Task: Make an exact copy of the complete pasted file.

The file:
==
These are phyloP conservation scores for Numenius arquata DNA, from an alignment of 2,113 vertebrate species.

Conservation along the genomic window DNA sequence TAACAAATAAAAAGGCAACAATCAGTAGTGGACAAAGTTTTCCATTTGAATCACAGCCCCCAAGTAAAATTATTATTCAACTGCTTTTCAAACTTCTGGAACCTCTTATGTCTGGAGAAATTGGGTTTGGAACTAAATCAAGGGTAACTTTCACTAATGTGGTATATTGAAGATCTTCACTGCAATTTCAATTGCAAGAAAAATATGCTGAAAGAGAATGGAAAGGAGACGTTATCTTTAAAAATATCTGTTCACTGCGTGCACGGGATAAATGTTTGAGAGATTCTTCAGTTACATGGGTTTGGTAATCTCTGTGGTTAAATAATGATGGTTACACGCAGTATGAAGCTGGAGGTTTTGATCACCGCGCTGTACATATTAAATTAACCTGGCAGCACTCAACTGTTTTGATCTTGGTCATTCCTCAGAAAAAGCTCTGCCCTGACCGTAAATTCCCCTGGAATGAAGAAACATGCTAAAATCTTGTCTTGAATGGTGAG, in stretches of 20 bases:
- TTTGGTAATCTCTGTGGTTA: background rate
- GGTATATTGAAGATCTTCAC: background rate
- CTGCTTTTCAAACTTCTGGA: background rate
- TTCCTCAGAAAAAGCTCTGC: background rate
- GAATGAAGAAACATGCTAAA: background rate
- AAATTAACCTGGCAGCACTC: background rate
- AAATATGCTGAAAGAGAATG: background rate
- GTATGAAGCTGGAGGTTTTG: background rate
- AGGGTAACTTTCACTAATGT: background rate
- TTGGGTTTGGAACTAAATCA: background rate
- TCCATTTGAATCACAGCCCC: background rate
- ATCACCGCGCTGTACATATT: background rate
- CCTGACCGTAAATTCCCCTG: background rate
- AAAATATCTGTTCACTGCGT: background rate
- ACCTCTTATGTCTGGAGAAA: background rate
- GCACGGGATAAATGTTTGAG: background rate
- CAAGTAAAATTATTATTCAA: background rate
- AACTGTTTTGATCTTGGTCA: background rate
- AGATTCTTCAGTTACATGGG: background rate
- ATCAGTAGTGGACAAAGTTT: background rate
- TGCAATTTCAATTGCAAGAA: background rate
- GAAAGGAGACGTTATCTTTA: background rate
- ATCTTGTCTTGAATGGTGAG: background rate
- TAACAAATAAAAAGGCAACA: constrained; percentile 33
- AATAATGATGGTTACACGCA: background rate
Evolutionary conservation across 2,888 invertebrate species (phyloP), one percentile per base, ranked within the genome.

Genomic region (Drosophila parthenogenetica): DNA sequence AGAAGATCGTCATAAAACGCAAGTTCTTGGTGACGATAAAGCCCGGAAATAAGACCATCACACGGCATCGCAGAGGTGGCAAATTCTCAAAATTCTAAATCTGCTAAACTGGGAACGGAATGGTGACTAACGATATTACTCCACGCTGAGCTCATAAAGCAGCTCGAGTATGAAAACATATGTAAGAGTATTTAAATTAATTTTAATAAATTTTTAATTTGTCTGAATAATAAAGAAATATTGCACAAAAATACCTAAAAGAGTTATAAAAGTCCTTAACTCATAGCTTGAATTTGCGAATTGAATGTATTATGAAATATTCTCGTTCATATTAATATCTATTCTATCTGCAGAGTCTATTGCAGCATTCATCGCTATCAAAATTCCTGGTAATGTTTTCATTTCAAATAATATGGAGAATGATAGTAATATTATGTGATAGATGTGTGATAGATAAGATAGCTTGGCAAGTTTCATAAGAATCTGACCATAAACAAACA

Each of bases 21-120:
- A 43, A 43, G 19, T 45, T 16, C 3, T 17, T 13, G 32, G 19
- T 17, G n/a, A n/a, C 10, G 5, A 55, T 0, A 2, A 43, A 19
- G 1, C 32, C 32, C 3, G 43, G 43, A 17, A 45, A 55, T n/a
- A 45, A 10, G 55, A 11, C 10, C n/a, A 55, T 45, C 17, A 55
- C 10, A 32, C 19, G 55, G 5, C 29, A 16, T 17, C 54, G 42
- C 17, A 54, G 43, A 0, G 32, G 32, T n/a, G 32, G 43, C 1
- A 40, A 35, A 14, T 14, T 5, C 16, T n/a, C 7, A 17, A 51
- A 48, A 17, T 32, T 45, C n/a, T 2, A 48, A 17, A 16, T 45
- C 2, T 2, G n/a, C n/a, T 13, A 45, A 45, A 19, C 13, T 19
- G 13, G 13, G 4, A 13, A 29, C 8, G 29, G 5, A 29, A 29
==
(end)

These are phyloP conservation scores for Numenius arquata DNA, from an alignment of 2,113 vertebrate species.

Conservation along the genomic window DNA sequence TAACAAATAAAAAGGCAACAATCAGTAGTGGACAAAGTTTTCCATTTGAATCACAGCCCCCAAGTAAAATTATTATTCAACTGCTTTTCAAACTTCTGGAACCTCTTATGTCTGGAGAAATTGGGTTTGGAACTAAATCAAGGGTAACTTTCACTAATGTGGTATATTGAAGATCTTCACTGCAATTTCAATTGCAAGAAAAATATGCTGAAAGAGAATGGAAAGGAGACGTTATCTTTAAAAATATCTGTTCACTGCGTGCACGGGATAAATGTTTGAGAGATTCTTCAGTTACATGGGTTTGGTAATCTCTGTGGTTAAATAATGATGGTTACACGCAGTATGAAGCTGGAGGTTTTGATCACCGCGCTGTACATATTAAATTAACCTGGCAGCACTCAACTGTTTTGATCTTGGTCATTCCTCAGAAAAAGCTCTGCCCTGACCGTAAATTCCCCTGGAATGAAGAAACATGCTAAAATCTTGTCTTGAATGGTGAG, in stretches of 20 bases:
- TTTGGTAATCTCTGTGGTTA: background rate
- GGTATATTGAAGATCTTCAC: background rate
- CTGCTTTTCAAACTTCTGGA: background rate
- TTCCTCAGAAAAAGCTCTGC: background rate
- GAATGAAGAAACATGCTAAA: background rate
- AAATTAACCTGGCAGCACTC: background rate
- AAATATGCTGAAAGAGAATG: background rate
- GTATGAAGCTGGAGGTTTTG: background rate
- AGGGTAACTTTCACTAATGT: background rate
- TTGGGTTTGGAACTAAATCA: background rate
- TCCATTTGAATCACAGCCCC: background rate
- ATCACCGCGCTGTACATATT: background rate
- CCTGACCGTAAATTCCCCTG: background rate
- AAAATATCTGTTCACTGCGT: background rate
- ACCTCTTATGTCTGGAGAAA: background rate
- GCACGGGATAAATGTTTGAG: background rate
- CAAGTAAAATTATTATTCAA: background rate
- AACTGTTTTGATCTTGGTCA: background rate
- AGATTCTTCAGTTACATGGG: background rate
- ATCAGTAGTGGACAAAGTTT: background rate
- TGCAATTTCAATTGCAAGAA: background rate
- GAAAGGAGACGTTATCTTTA: background rate
- ATCTTGTCTTGAATGGTGAG: background rate
- TAACAAATAAAAAGGCAACA: constrained; percentile 33
- AATAATGATGGTTACACGCA: background rate
Evolutionary conservation across 2,888 invertebrate species (phyloP), one percentile per base, ranked within the genome.

Genomic region (Drosophila parthenogenetica): DNA sequence AGAAGATCGTCATAAAACGCAAGTTCTTGGTGACGATAAAGCCCGGAAATAAGACCATCACACGGCATCGCAGAGGTGGCAAATTCTCAAAATTCTAAATCTGCTAAACTGGGAACGGAATGGTGACTAACGATATTACTCCACGCTGAGCTCATAAAGCAGCTCGAGTATGAAAACATATGTAAGAGTATTTAAATTAATTTTAATAAATTTTTAATTTGTCTGAATAATAAAGAAATATTGCACAAAAATACCTAAAAGAGTTATAAAAGTCCTTAACTCATAGCTTGAATTTGCGAATTGAATGTATTATGAAATATTCTCGTTCATATTAATATCTATTCTATCTGCAGAGTCTATTGCAGCATTCATCGCTATCAAAATTCCTGGTAATGTTTTCATTTCAAATAATATGGAGAATGATAGTAATATTATGTGATAGATGTGTGATAGATAAGATAGCTTGGCAAGTTTCATAAGAATCTGACCATAAACAAACA

Each of bases 21-120:
- A 43, A 43, G 19, T 45, T 16, C 3, T 17, T 13, G 32, G 19
- T 17, G n/a, A n/a, C 10, G 5, A 55, T 0, A 2, A 43, A 19
- G 1, C 32, C 32, C 3, G 43, G 43, A 17, A 45, A 55, T n/a
- A 45, A 10, G 55, A 11, C 10, C n/a, A 55, T 45, C 17, A 55
- C 10, A 32, C 19, G 55, G 5, C 29, A 16, T 17, C 54, G 42
- C 17, A 54, G 43, A 0, G 32, G 32, T n/a, G 32, G 43, C 1
- A 40, A 35, A 14, T 14, T 5, C 16, T n/a, C 7, A 17, A 51
- A 48, A 17, T 32, T 45, C n/a, T 2, A 48, A 17, A 16, T 45
- C 2, T 2, G n/a, C n/a, T 13, A 45, A 45, A 19, C 13, T 19
- G 13, G 13, G 4, A 13, A 29, C 8, G 29, G 5, A 29, A 29